Use An Online Whiteboard

Using an online whiteboard will ensure that all students can follow the lesson. One of the benefits of using a cloud-based notebook as a whiteboard, like Microsoft OneNote, for example, is that you can keep all your files in one place and not be bothered with sharing them later.

Also read: Tips for using interactive whiteboards in lessons

Pair the Screen Share With Your E-Book

Most of the course books nowadays come with an online version, i.e. an e-book that contains the content of lessons plus extra materials like worksheets, additional exercises, and audio files that support the lessons. Share the e-book on your screen and engage all students in the virtual materials.

Leave Room and Time for Repeating and Revising

The hybrid classroom requires a clear and straight-to-the-point approach when it comes to presenting and explaining lesson materials so that all students can simultaneously follow and understand the information addressed to them.

However, the uncertainty of the technical support can easily impede the dynamic in a classroom, so it is important to always be ready to repeat and revise what you have said to be sure that all students’ have received the message successfully.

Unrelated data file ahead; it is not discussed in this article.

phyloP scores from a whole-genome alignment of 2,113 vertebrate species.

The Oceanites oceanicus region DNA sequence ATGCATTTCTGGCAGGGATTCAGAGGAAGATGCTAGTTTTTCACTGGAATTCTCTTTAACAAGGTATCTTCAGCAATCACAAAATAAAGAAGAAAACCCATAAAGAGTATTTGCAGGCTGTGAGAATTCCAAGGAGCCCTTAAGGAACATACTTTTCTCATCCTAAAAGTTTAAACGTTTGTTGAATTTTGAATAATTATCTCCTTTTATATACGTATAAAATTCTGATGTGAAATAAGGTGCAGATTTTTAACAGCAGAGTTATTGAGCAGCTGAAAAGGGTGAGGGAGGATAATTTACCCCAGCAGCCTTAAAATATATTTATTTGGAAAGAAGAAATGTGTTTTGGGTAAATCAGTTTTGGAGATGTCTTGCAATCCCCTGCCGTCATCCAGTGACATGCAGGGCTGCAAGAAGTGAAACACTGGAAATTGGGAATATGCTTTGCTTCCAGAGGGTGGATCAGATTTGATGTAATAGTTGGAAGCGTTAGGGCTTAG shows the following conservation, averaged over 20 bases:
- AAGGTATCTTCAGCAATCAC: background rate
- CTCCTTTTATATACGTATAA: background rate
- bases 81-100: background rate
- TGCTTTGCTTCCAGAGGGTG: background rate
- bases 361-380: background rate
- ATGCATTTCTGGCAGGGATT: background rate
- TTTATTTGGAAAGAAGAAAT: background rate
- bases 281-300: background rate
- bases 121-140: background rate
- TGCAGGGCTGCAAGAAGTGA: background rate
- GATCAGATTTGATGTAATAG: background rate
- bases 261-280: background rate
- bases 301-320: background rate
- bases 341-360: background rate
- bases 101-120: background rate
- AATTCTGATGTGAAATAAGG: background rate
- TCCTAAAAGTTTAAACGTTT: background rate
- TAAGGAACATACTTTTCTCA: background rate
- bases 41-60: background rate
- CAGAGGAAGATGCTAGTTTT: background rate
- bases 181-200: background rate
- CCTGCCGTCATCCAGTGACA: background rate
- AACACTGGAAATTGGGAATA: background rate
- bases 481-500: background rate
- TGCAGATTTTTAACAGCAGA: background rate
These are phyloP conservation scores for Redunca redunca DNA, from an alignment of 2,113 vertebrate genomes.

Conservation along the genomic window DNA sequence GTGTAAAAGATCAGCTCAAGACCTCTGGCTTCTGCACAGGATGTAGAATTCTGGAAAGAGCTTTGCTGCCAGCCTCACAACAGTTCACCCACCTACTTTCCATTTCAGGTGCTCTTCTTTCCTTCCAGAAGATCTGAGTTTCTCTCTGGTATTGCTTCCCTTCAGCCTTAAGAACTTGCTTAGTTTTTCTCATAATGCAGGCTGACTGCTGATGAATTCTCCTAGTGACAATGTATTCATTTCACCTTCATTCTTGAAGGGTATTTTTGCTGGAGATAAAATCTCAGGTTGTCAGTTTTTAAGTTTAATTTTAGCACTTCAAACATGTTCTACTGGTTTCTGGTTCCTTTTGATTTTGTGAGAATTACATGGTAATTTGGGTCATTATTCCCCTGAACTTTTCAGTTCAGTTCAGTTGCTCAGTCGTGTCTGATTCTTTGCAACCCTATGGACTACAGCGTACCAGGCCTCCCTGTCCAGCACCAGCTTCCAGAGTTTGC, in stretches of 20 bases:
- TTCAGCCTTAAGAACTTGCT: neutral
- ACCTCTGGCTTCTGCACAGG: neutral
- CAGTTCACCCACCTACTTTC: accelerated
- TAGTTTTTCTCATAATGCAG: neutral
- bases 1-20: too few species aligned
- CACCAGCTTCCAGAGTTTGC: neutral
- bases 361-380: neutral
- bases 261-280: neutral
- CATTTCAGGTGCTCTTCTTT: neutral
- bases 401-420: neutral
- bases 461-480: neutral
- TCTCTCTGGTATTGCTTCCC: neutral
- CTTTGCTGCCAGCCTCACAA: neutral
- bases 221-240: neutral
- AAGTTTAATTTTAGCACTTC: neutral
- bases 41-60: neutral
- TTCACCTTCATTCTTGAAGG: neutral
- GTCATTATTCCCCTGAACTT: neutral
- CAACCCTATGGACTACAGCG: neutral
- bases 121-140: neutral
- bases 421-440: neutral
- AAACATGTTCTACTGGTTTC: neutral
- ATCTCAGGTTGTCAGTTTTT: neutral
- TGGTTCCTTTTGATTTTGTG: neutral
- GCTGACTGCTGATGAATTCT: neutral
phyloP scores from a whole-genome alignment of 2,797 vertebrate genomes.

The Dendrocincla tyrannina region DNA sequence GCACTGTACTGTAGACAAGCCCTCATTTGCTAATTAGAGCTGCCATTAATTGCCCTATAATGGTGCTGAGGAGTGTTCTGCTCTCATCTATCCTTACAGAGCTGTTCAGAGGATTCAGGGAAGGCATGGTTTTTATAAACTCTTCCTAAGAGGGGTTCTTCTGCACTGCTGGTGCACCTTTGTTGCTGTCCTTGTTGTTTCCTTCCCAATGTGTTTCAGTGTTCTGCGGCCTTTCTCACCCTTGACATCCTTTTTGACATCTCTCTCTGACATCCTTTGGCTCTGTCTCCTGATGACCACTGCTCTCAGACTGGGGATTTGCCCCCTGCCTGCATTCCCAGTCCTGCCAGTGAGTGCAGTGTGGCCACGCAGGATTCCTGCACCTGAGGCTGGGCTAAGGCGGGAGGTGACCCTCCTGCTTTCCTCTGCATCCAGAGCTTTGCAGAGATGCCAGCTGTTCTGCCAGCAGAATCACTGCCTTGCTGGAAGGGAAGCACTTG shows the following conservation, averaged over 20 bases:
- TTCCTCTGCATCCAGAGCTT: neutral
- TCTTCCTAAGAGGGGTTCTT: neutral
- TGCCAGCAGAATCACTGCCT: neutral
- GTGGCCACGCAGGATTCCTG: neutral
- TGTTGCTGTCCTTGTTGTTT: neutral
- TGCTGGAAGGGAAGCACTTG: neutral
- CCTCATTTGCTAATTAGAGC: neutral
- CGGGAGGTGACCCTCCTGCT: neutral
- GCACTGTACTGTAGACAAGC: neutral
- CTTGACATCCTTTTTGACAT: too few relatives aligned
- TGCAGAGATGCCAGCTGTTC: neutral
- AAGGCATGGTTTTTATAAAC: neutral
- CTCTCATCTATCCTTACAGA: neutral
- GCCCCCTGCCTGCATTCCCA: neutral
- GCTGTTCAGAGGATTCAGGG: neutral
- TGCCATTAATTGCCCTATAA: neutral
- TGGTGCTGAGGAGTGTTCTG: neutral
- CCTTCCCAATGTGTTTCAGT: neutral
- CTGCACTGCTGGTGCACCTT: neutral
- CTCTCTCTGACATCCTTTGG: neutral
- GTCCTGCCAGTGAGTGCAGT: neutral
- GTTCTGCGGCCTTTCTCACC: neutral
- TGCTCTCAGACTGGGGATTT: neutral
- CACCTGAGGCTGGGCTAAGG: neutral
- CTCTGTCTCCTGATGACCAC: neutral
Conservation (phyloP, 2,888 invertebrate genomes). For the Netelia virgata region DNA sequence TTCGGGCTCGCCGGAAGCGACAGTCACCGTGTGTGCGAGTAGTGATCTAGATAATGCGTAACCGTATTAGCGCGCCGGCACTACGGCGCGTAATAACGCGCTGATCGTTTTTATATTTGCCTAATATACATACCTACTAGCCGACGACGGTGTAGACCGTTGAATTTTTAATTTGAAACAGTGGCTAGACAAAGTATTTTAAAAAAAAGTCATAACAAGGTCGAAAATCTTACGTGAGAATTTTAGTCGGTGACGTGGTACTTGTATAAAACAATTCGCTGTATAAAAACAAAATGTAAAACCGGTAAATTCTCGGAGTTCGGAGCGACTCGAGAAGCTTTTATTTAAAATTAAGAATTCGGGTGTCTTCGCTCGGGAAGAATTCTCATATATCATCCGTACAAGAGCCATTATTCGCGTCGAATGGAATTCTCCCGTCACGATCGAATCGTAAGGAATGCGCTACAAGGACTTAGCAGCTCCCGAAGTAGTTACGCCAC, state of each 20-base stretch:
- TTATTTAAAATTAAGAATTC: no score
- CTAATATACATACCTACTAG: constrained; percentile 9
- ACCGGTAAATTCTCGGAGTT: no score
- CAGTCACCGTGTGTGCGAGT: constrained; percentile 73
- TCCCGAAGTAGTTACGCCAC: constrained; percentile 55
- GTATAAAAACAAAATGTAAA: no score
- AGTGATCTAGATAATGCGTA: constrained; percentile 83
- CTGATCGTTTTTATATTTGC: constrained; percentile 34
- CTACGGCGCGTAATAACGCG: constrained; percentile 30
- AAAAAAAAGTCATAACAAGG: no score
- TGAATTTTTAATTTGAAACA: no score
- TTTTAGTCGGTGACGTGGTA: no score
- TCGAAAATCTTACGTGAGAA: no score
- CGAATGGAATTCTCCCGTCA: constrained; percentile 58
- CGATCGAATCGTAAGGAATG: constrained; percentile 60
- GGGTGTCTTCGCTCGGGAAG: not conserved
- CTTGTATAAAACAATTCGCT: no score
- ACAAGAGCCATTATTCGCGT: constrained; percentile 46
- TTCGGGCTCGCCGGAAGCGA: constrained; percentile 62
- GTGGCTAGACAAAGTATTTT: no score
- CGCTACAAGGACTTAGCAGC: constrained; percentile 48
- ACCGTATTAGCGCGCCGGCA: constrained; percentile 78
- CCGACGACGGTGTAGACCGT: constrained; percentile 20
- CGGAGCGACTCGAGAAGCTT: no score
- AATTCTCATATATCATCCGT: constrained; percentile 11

Create a Backup for the Low-Tech Environment

Many teachers have only a laptop and a speaker in their virtual learning environment, so most of them come up with alternative ways to keep the flow and the quality of their teaching despite the poor technical conditions.

One such way is to organize research activities for students in advance and then just revise and give feedback during the lesson – this will keep students more engaged and introduced to the lesson materials before you give them a deeper insight into a topic.

Create Quality Time Sessions With Students

Hybrid classrooms can seriously affect the level and quality of social interaction between students, as well as their attention span in class. Therefore, you must contribute to creating a comfortable and welcoming classroom environment.

One way to do this in the challenging hyflex conditions is by appointing a monthly session of 20-30 minutes in which in-person and online students would meet and share their latest experiences, discuss popular topics or engage in group activities related to their interests outside the school curriculum.

To Conclude

Undoubtedly, the hybrid classroom model was a life savior in the ever-changing situation caused by COVID-19, although it has been present and under extensive development in the last two decades. We live in a digitalized world that’s continuously growing and changing, therefore, the traditional models of education are no longer applicable.

Embracing hybrid learning is a smart way to move forward. It not only removes the expired ways of teaching and thus changes the way we think of education, but it also makes education more accessible and gives students the freedom to choose their way of learning.